Irish bardic poetry: a brief introduction for Valentine’s day 2018

With Valentine’s Day approaching I’ve
been asked to say a few words about medieval Irish love poems to mark the
occasion. The most obvious place to start is the body of courtly love poetry that
we have particularly from the 16th and 17th centurieS, When we find them in some
of the great miscellanies of bardic poetry these poems metrically loose
sometimes linguistically a bit loose are sometimes beautiful sometimes
sentimental or mawkish and sometimes downright bawdy they were the work of
professional praise poets who earned their living writing praise poems for
the Gaelic and Norman aristocracy and also talented aristocratic amateurs who
obviously enjoyed writing a few love poems in their spare time. These poems
belong to the tradition of an Amour Courtois courtly love and are often not
quite insincere but rarely if ever are we’re dealing with poems about genuine
love and affection. Sometimes these are just poems of friendship sometimes it’s
an example of a literary conceit, the kind of poem you’d write for the lady of
the house to butter her up a bit if you were visiting as a local poet or an
aristocratic friend. Most of the poetry that we have from the later Middle Ages
is quite formal, quite reserved, quite stylized. The praise poets I mentioned
who underwent rigorous training in Classical Modern Irish that literary
register used for poetry and the complex metrical rules that had evolved for
praise poetry. In particular they tended to write formal compositions marking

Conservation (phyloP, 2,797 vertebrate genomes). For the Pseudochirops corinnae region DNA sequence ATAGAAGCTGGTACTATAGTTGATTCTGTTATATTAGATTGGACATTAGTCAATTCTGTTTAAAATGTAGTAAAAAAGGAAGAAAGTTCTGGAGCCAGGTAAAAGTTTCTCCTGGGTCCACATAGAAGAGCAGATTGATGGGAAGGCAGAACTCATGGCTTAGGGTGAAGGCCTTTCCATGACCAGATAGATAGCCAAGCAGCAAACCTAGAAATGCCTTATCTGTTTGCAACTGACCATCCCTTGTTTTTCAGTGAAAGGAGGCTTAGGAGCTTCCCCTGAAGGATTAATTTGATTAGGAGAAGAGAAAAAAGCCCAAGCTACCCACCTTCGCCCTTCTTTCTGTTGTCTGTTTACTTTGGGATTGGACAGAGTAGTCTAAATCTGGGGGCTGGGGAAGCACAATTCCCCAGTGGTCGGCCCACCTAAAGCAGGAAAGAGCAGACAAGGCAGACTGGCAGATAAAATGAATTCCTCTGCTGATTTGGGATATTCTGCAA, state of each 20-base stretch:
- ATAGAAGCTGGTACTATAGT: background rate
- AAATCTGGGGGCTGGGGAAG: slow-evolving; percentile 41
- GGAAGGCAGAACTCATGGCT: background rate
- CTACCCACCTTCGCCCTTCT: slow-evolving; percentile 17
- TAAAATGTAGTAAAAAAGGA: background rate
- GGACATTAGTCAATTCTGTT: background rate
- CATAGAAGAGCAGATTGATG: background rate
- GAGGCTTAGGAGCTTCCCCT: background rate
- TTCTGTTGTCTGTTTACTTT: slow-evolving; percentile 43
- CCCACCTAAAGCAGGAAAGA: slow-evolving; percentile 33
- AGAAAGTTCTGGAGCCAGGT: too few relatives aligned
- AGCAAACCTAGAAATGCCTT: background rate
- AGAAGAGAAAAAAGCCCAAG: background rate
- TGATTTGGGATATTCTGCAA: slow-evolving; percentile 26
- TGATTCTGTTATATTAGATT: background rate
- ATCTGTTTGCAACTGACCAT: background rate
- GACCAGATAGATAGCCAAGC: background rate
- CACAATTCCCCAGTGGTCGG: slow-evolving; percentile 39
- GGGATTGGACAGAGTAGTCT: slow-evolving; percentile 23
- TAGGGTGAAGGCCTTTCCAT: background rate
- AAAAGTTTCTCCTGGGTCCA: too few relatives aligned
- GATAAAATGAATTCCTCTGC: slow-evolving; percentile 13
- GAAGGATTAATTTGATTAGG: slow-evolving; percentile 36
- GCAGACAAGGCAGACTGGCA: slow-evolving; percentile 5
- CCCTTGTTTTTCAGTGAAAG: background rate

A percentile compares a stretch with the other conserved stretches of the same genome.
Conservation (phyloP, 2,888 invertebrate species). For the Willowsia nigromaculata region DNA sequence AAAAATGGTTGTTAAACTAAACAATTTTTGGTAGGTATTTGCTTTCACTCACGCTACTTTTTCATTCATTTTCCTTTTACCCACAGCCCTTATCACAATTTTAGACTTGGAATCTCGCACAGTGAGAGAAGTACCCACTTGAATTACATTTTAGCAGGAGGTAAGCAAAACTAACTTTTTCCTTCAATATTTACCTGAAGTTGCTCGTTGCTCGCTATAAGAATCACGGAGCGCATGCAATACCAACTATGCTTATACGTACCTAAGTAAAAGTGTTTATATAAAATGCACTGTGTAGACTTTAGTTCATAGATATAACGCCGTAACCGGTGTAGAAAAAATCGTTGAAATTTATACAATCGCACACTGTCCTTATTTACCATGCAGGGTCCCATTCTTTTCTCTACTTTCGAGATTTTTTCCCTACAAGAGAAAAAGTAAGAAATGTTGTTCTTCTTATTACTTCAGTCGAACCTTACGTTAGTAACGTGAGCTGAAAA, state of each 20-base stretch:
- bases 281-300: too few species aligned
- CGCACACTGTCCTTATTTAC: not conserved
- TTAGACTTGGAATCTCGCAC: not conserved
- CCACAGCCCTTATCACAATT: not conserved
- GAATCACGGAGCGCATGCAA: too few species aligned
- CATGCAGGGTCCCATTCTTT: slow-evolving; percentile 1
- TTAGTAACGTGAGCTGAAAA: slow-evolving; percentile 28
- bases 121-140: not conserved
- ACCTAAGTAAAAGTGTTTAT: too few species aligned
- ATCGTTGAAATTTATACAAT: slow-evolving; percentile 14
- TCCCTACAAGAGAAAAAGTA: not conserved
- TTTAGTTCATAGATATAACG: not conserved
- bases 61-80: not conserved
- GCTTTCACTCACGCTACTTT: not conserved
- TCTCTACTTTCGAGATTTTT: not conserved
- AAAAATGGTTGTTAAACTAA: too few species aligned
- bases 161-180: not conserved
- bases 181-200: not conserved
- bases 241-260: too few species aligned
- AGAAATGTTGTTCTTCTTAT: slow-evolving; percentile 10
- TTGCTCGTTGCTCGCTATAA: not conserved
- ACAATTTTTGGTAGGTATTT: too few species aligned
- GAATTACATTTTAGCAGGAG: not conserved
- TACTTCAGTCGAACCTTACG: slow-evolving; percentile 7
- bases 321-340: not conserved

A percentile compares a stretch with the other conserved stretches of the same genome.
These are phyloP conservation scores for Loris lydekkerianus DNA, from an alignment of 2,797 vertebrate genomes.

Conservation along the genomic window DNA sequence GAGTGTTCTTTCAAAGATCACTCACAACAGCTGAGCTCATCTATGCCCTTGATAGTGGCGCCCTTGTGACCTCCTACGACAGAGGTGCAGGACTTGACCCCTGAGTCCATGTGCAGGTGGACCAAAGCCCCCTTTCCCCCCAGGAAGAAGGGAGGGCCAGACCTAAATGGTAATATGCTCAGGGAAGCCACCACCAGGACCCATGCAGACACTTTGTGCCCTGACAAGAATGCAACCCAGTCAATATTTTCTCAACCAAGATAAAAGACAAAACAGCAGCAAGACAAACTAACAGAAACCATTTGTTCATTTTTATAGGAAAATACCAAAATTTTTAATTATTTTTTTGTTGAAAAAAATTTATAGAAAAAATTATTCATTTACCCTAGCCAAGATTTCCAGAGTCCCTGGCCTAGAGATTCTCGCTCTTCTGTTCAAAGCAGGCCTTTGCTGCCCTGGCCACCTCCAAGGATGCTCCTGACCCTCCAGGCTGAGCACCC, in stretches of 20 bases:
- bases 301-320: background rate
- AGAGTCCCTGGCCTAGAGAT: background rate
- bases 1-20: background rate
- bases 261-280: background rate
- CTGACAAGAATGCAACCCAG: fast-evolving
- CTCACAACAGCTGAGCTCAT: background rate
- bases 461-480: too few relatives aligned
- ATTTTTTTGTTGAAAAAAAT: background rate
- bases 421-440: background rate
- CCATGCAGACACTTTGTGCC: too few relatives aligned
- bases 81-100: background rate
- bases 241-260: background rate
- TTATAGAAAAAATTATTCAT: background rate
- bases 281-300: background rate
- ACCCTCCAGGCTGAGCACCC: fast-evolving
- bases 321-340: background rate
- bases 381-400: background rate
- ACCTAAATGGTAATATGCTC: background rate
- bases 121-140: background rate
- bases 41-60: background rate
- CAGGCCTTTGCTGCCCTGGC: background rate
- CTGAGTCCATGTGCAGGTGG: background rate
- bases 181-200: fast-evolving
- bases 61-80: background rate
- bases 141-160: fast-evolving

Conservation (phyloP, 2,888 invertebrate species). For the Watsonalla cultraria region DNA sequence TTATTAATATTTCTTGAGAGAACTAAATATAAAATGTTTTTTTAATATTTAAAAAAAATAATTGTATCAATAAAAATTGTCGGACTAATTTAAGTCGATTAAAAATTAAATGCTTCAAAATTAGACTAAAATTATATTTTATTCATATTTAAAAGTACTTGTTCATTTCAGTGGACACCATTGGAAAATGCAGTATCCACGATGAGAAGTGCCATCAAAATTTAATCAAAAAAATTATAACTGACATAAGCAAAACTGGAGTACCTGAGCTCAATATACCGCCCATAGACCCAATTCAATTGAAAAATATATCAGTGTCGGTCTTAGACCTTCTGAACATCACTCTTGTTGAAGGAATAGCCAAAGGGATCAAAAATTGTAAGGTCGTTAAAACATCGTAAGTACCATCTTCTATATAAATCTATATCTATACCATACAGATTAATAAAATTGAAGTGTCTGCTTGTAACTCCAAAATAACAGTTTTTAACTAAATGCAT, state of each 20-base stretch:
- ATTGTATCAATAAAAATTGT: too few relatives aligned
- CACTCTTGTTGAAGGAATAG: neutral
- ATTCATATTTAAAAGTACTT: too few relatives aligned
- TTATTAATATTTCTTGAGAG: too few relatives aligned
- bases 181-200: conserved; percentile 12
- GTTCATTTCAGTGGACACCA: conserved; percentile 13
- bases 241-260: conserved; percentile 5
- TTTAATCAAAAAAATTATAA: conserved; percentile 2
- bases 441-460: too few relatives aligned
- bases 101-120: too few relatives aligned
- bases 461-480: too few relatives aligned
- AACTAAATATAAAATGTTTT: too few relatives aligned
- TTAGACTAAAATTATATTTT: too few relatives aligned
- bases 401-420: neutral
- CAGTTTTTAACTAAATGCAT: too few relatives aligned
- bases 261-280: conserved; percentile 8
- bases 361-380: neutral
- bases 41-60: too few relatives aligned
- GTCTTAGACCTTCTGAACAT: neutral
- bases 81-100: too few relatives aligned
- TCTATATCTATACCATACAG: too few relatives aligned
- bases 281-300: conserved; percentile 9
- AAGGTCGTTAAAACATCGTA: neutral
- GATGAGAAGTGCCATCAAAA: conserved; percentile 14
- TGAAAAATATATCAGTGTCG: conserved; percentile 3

inaugurations of chieftains and the death of the chieftain, the marriage of
his daughter, these big state occasions these are political propagandistic works
and these are the kind of works that make their way into manuscripts because
aristocrats are the ones paying for learning in Ireland in this period. But
every now and again we get a poem that speaks to us directly, a personal voice
coming through these manuscripts, an example of one such poem was written by
or at least is attributed to Muireadhach Albanach Ó Dálaigh
a poet who lived at the end of the 12th and at the beginning of the 13th
centuries. He’s a poet about whom very interesting stories are told. It’s
believed for example that he had to flee Ireland and go to
Scotland after he killed a tax collector who had been sent by his overlord and
was somewhat snotty to him and poets who were very classist and very arrogant.
These are the upper echelons of society. They don’t tend to brook abusive
behaviour from the lower orders so Muireadhach Albanach Ó Dálaigh took an axe and
hacked this unfortunate individual, Fionn Ó Brolcháin is his name, to death
and he was then quite surprised when his overlord banished him and chased him
around Ireland and was making a big fuss over the death of this commoner. That’s
one side of this poet and another side comes in a poem that he wrote and that
is preserved in early sixteenth century manuscript the Book of the Dean of
Lismore. This is a manuscript written in Perthshire in Scotland. It contains a
large collection of Classical Modern Irish poetry written unusually in
Lowland Scots orthography and so it takes some deciphering to work out what